– Razetime
    Aug 18 at 15:51

Python 3, 116 bytes

f=lambda a,i=0,k=[]:i in k and[[a[q]for q in x]for x in[k[:k.index(i)],k[k.index(i):]]]or f(a,(i+a[i])%len(a),k+[i])

Try it online!

  • \$\begingroup\$ Save four with a walrus: ...for x in[k[:(z:=k.index(i))],k[z:]]]. \$\endgroup\$ Aug 15 at 20:15
  • \$\begingroup\$ @JonathanAllan tried that, but you can't use those in list comprehensions \$\endgroup\$
    – hyper-neutrino
    Aug 15 at 20:46
  • \$\begingroup\$ Oh, I forgot that; ah well. \$\endgroup\$ Aug 15 at 20:47
  • 1
    \$\begingroup\$ 113 bytes \$\endgroup\$
    – ovs
    Aug 16 at 9:05

Jelly, 26 bytes


Try it online!

A monadic link taking a list of integers and returning two lists of integers, with the looped integers first.

  • 2
    \$\begingroup\$ Nice, and different to mine... I'll post it shortly. \$\endgroup\$ Aug 16 at 23:24

05AB1E, 22 bytes


Try it online!


PowerShell Core, 156 145 bytes


Try it online!

Takes a list as parameter.

Returns two lists: loop first then trajectory


  • 2 bytes by swapping the loop / trajectory in the result
  • 2 bytes by reusing $args[$i] as $u
  • 1 byte by merging the declaration and first usage of $l
  • 3 bytes by not initialising $i anymore
  • 3 bytes thanks to mazzy!

Not golfed:

$index = 0
$length = $args.Count
for ($indices = @(); ($truncateAt = $indices.IndexOf($index)) -eq -1) {
    $indices += , $index
    $trajectory += , $args[$index]
    $index = ($index + $args[$index] + $length) % $length
if (--$length -and $truncateAt) {
    ($trajectory[0..--$truncateAt] -join ','), ($trajectory[++$truncateAt..$length] -join ',')
else {
    '', ($trajectory -join ',')
  • 1
    \$\begingroup\$ --$l-*$s? \$\endgroup\$
    – mazzy
    Aug 17 at 10:33

Jelly,  23  22 bytes

Quite possibly still beatable...


A monadic Link that accepts the list and yields a list of lists.

Try it online!


ĖUṙFḢƊƬḢ€⁺JœṖ€$§ṪọɗƇLṪ - Link: list of integers A=[a,b,...,x,y,...]
Ė                      - enumerate -> [[1,a],[2,b],...,[n,x],[m,y],...]
 U                     - upend     -> [[a,1],[b,2],...,[x,n],[y,m],...]
      Ƭ                - collect until a repeat under:
     Ɗ                 -   last three links as a monad, f(current=[[x,n],[y,m],...]):
   F                   -   flatten (current) -> [x,n,y,m,...]
  ṙ                    -   rotate (current) left by (each of [x,n,y,m,...])
    Ḣ                  -   head -> rotation by x
       Ḣ€              - head each -> leftmost of each, [[a,1],...,[x,n],...]
         ⁺             - repeat Ḣ€ -> visited elements in order, [a,...,x,...,last_of_loop]
              $        - last two links as a monad, f(V=[a,...,x,...,last_of_loop]):
          J            -   range of length -> [1,2,...,length(V)]
           œṖ€         -   partition (V) before each (of those) indices
                   Ƈ   - filter (all of these 2-partitions) keeping if:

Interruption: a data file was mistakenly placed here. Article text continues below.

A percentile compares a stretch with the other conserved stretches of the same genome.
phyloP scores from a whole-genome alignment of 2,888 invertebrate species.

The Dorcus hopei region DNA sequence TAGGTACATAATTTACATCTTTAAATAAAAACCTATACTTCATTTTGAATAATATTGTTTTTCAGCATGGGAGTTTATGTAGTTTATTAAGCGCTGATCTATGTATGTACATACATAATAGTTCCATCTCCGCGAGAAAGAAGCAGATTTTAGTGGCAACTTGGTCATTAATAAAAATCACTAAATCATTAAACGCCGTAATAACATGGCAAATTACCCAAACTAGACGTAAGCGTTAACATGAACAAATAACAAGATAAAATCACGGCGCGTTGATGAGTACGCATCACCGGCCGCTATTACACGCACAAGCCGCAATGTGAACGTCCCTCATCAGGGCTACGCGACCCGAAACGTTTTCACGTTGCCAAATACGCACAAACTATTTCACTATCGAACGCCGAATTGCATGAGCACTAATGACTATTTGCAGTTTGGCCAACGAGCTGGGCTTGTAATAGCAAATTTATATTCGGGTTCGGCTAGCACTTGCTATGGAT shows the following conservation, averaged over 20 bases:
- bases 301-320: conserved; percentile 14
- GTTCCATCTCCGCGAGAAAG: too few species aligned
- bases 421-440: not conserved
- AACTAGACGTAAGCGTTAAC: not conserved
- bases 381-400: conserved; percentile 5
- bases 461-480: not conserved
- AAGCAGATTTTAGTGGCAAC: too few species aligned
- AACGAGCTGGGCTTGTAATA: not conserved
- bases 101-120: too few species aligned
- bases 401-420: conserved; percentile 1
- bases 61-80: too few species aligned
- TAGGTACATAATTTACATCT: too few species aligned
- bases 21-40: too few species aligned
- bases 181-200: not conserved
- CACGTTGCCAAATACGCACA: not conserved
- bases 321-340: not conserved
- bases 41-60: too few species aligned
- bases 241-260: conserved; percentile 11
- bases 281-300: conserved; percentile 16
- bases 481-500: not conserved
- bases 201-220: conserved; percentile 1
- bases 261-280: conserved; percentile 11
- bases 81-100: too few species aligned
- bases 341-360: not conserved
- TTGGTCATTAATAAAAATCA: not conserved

L  -   use length (of A) on the right of...
                  ɗ    -   last three links as a dyad, f(partition, length(A)):
               §       -     sums
                Ṫ      -     tail -> length of the potential loop
                 ọ     -     how many times is that divisible by length(A)?
                             (positive (truthy) if an actual loop, else 0 (falsey))
                     Ṫ - tail

R, 121 118 108 102 101 99 bytes

-10 bytes and another -6 thanks to @Dominic van Essen


Try it online!

The outputted lists have weird names (two intervals), but it I hope it's ok.

  • \$\begingroup\$ Great! My best attempt was much, much worse than this! Well done. I think you can even save a handful more bytes, and one more by reversing the output... \$\endgroup\$ Aug 16 at 21:58
  • \$\begingroup\$ @DominicvanEssen, thanks! I was trying to make it work with T and also tried negative indexing, but with no success. Should have tried more... \$\endgroup\$
    – pajonk
    Aug 17 at 5:04
  • 1
    \$\begingroup\$ Some more byte-savings... (and output no longer reversed). \$\endgroup\$ Aug 17 at 8:08

jq, 146 bytes

length as$l|def x:((.[0]+.[1][-1])%$l+$l)%$l;def n:x as$x|.[1]|index($x);. as$i|[0,[],[]]|until(n;[$i[x],.[1]+[x],.[2]+[$i[x]]])|.[2][:n],.[2][n:]

Try it online!


BQN, 39 bytesSBCS


Try it here.

↕∘≠⊸{⊏⟜𝕩¨2↑⊒⊸/⊸(+`⊑⊸=)⊸⊔0∾⊑˜⍟𝕨⟜⊑≠⊸|𝕨+𝕩} # 𝕩 is input, 𝕨 is indices 0,1,..,length-1
↕∘≠⊸{                                 } # pass indices into the main function as 𝕨
                                ≠⊸|𝕨+𝕩  # add indices to the input mod the length
                          ⊑˜⍟𝕨⟜⊑        # traverse from the first element a number
                                        #  of steps equal to the length,
                                        #  accumulating results
                        0∾              # prepend 0
           ⊒⊸/⊸(+`⊑⊸=)⊸⊔                # find the first value to repeat and
                                        #  partition by occurrences
         2↑                             # take the first 2 groups
     ⊏⟜𝕩¨                               # and use them to index into the input

C (gcc), 115 131 bytes


Try it online!

Outputs [prefix, loop] into o and [len(loop), len(prefix)] into l. Expects these to have allocated enough memory to fit the output (though o[1] is discarded).

  • 1
    \$\begingroup\$ @JonathanAllan fixed. \$\endgroup\$
    – att
    Aug 18 at 19:53